AT THE best of times, Matadin Dhankar of Madhya Pradesh’s Morena district feels like an outsider in Pune and Pimpri-Chinchwad where he works as a marble artisan, soldiering on hundreds of kilometres from home with the singular objective of ensuring that his late brother’s children get a real education. Now, kept forcibly in a municipal school in Pimpri that has been turned into a shelter for migrant workers who were stopped from walking or boarding trucks towards their native villages, he says he feels like a prisoner and a failure, and has been contemplating killing himself. “I have fallen at their feet so many times asking them to release me. My children are hungry at home, what is the use of being saved from this disease if my children die? Mujhe seene main goli de do (Shoot me in the chest),” he said over phone.
From across rented rooms, municipal schools and other places where migrant workers who could not make it out of the city or state are stranded without work or wages, accounts are emerging of desperate calls for help, grown men breaking down over the phone, women having sleepless nights, lost appetite, bouts of rage and a foreboding.
Dhankar, in his late 40s, is a skilled worker and earns Rs 800 to 1,000 a day, though work dried up about 12 days ago. Their one bigha of land is fallow, and his nephew’s BSc degree and niece’s Class XII education are underway. His group of friends was at Mulshi naka last week, trying to find transportation to Indore, when police teams carted them back to Pimpri. In the melee, he was separated from his friends and is now the loner in a group of men from Rajasthan.
Among the women at the shelter, Urmila Pal from Satna in MP, who is here with her husband and eight-year-old daughter, says she has sleepless nights thinking about her elder son and daughter, aged 13 and 10, back in the village. Construction workers, the Pals would return every four months to restock supplies for the children and her parents-in-law. “My children are starving, they have run out of groceries and the ration shop won’t give them anything without our thumbprint. Our phone also needs to be recharged, so I can’t even speak to them,” she said.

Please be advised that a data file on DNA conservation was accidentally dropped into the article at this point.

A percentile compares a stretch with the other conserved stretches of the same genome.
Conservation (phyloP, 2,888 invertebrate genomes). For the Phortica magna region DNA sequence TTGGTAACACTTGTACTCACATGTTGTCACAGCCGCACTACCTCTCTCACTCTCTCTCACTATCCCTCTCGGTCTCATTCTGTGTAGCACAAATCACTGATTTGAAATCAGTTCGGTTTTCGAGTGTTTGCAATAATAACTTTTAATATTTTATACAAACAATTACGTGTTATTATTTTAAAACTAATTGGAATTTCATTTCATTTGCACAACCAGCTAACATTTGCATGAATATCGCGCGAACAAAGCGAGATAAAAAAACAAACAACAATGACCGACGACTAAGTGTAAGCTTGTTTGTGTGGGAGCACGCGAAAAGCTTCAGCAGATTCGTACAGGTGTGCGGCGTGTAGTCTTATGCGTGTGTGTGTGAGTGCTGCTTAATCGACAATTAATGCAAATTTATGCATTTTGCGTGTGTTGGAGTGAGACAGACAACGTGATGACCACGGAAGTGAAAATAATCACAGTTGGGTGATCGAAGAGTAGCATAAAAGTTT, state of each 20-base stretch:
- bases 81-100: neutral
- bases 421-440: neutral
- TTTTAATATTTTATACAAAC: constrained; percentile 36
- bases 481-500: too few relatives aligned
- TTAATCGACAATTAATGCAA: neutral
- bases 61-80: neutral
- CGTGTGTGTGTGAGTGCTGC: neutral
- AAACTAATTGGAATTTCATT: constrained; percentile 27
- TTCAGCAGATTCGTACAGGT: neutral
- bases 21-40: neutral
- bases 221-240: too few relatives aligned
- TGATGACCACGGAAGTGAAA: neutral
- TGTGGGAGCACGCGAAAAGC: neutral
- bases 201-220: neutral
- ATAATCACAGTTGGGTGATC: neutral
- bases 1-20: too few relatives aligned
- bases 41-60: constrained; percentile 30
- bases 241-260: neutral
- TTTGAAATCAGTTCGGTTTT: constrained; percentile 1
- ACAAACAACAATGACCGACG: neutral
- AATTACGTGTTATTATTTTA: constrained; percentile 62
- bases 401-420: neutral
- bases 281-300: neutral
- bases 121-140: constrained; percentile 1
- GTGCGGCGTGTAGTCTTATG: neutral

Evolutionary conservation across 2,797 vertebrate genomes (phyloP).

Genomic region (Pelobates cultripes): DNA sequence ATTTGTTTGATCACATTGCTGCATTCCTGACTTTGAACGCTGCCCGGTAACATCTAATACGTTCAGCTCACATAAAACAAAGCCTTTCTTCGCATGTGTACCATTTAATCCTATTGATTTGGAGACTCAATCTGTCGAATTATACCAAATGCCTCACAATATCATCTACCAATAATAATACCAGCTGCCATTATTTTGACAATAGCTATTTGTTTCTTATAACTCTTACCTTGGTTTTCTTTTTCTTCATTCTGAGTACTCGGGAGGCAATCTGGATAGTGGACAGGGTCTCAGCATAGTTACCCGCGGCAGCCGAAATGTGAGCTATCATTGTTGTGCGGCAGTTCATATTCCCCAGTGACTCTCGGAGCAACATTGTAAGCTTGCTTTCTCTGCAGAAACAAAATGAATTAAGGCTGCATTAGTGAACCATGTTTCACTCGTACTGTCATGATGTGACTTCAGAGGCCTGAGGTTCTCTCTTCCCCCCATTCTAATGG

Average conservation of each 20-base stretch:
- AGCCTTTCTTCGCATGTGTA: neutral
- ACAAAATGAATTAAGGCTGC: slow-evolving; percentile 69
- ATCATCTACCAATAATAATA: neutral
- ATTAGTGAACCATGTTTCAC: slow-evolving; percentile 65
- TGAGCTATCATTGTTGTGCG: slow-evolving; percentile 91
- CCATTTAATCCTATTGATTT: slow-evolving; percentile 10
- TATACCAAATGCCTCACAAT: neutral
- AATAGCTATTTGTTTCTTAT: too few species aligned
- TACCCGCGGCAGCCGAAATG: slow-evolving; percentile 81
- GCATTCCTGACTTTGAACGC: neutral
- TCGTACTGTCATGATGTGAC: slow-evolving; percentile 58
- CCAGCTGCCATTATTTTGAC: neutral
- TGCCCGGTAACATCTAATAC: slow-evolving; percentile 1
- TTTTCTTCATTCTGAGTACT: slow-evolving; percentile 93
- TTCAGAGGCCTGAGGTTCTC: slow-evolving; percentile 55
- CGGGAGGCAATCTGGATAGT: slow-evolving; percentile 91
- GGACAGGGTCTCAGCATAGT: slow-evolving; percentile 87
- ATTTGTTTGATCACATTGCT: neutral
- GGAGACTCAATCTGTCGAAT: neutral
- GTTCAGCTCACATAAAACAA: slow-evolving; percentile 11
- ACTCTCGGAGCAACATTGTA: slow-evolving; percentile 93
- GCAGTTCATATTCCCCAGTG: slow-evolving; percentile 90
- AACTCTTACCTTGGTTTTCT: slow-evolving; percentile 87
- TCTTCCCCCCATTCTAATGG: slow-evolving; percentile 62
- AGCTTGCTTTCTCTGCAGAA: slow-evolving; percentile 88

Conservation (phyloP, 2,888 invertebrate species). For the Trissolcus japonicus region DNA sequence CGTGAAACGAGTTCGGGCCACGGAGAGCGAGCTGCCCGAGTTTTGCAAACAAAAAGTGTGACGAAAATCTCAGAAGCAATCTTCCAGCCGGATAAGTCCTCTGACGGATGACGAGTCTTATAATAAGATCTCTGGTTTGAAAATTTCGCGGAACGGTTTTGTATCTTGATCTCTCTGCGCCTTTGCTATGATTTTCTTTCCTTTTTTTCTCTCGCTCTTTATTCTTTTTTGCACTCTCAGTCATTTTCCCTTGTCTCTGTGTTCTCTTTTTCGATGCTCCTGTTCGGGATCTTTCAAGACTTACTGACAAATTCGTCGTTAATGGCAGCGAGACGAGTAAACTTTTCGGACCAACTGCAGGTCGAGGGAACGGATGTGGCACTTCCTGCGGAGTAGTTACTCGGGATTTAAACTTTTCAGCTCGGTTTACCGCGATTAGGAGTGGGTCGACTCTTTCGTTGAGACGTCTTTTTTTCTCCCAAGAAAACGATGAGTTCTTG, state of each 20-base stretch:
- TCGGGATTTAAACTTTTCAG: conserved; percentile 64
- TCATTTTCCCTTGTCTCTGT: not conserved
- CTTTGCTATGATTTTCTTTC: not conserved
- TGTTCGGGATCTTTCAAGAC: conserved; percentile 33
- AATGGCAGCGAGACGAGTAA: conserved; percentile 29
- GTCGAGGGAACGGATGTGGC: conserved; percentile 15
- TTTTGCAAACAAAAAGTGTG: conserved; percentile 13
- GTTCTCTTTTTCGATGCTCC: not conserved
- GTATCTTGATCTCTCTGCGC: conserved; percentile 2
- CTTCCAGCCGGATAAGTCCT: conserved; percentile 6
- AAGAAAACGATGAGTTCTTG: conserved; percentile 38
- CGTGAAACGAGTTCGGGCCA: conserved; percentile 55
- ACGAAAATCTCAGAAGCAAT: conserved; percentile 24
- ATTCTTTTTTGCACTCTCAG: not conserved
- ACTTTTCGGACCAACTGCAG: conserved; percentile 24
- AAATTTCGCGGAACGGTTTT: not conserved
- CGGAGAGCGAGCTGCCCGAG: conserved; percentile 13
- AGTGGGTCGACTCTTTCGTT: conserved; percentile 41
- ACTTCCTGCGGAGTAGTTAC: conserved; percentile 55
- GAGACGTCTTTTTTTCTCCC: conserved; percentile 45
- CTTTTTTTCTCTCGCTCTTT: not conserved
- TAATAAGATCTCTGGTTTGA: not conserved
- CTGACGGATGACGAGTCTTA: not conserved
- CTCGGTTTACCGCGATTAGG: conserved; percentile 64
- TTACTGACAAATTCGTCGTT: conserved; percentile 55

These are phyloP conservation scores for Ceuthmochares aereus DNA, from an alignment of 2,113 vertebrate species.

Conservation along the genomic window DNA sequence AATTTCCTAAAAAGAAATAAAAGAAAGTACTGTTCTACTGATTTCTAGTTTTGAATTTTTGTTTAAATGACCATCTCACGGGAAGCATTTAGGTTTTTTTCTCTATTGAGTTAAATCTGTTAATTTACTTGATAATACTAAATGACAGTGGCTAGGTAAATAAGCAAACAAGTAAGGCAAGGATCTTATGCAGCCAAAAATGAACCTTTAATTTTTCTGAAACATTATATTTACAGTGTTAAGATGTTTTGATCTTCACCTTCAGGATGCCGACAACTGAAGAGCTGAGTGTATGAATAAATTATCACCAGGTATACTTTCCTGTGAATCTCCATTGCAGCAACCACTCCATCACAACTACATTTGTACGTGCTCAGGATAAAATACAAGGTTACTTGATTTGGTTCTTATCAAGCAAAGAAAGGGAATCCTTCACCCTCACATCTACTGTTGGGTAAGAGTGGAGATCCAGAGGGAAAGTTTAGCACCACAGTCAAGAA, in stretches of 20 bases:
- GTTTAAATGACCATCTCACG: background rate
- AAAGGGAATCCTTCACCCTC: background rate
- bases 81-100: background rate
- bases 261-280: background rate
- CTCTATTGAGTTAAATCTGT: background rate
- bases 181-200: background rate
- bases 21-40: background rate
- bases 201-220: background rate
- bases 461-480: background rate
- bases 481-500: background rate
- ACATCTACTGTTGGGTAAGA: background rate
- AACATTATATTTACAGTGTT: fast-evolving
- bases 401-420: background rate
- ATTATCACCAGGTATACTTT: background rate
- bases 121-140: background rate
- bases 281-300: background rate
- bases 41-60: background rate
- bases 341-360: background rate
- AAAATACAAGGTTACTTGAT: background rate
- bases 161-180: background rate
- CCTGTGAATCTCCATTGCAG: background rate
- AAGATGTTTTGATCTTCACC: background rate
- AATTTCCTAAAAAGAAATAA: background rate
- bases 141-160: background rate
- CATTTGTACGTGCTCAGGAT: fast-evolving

Dhankar and the Pals detest the daily noon and evening meal of khichdi. “In any case I don’t feel like eating,” Dhankar said. The men and women are using common toilets, another concern. While there is drinking water, there is no tea on most days.
Chandan Kumar of the Angmehnati Kashtakari Sangharsh Samiti, an umbrella organisation representing construction labourers, casual labourers, waste-pickers, domestic workers, head-loaders and others, recounted the workers’ extreme anxiety and stress to government officials on Wednesday evening. “Some of them have pregnant wives or children back home. Some are depressed. I fear that they may try to take an extreme step, at least one or two of them mentioned they wished they were dead,” he told The Indian Express. In Mumbai’s Santacruz, Pavan Kumar from Adilabad in Telangana begins to sob over the phone. “I am scared of falling ill and dying while my wife and child are so far away,” he said. He is among a group of about 10 from Adilabad who made distress calls back home before officials in Telangana stepped in and helped them contact organisations.
Brinelle D’Souza, faculty member at Tata Institute of Social Sciences’ Centre for Health and Mental Health, says the impact on these migrant workers’ mental health will be tremendous and will be apparent over the course of the long period before industry revives. “Even if they are provided food and shelter, there are greater hardships. They have formed networks that have been disrupted now, their support groups disintegrated, they have run out of money to charge phones, and they are extremely distressed that their children are hungry,” she said. Back in Pimpri, Dhankar says all he wants is a ticket home, one he will pay for.
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